Its central location makes it ideal for exploring the surrounding countryside, and nearby Poiana Brasov, Romania's top ski resort, is becoming increasingly popular  after extensive redevelopments in recent years.


- Guy Wilkinson


Set in a spectacular basin below three volcanoes, Lake Atitlan is impressive not just for its location and its character-filled, affordable accommodation, but for the culture contained in the villages that hug the rugged lakefront.

There are buzzing local markets in San Pedro, a pocket of hippie paradise in Santa Cruz, colonial architecture in Santiago Atitlan, and, passed among the villages and kept in people's homes on a rotation basis, a cigar-smoking wooden god called Maximon.

Tourists are allowed to pay Maximon a visit, provided that you can find out where he is.


- Ben Groundwater


In retrospect, saying: "I think we've been spoiled by the scenery so far" was a little premature. After driving through Utah and Wyoming, the Beartooth Highway was the last stint on the road trip.

The mountain views shortly after leaving Cooke City are delightful – but there soon comes a severe escalation into the realms of outrageously intimidating.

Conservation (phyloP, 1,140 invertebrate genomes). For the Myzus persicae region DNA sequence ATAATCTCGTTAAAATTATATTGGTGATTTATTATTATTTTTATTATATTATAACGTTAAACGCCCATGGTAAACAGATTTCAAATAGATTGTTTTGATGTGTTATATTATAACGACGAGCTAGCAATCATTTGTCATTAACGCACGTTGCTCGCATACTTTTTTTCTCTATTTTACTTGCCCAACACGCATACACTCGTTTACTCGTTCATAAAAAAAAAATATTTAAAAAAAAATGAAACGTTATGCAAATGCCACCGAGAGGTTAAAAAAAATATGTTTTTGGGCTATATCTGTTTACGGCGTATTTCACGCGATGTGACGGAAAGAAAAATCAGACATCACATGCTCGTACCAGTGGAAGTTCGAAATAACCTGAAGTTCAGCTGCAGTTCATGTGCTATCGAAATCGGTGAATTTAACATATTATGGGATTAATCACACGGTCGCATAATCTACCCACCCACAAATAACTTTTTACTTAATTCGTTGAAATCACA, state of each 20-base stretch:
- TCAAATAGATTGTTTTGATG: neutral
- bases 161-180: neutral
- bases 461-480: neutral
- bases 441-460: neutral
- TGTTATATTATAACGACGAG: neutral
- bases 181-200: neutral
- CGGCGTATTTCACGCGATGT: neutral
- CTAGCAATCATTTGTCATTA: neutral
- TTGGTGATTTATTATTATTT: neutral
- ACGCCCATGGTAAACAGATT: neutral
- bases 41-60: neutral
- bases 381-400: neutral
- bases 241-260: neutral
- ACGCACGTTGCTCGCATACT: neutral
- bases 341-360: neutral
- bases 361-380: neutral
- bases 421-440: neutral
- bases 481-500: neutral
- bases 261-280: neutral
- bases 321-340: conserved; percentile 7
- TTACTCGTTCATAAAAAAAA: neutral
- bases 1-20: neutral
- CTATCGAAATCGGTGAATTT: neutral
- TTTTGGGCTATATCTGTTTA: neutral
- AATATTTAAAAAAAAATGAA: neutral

It has been dubbed "the most beautiful road in America" for a very good reason. The Beartooth Highway, a section of US route 212, offers a meandering connection between the Yellowstone National Park and the great plains of Eastern Montana. From Cooke City to Red Lodge, the road snakes among  20 peaks topping 3660 metres, taking in a frankly greedy number of cliff-top lookouts and thundering waterfalls. It's when this feat of engineering braggadocio gets on top of the mountains, however, that a jabbering sense of awestruck wonder kicks in.

Even in high summer, huge mounds of snow sit alongside the patchwork splattering of lakes on the Alpine plateau.

The climb carries on across the mountain tops, spiralling above 3000 metres, before the descent into Montana. All that remains are death-defying switchbacks and a sure knowledge that this drive will be almost impossible to top.

- David Whitley

Need to know: From Sydney or Melbourne, fly a Qantas/Alaska Airlines codeshare  to Billings, Montana. Connections are in Los Angeles and Seattle. See The Cooke City Alpine Motel has solidly acceptable rooms from $105 (see For food, the bison burgers at the Red Box Car in Red Lodge are world-beaters (see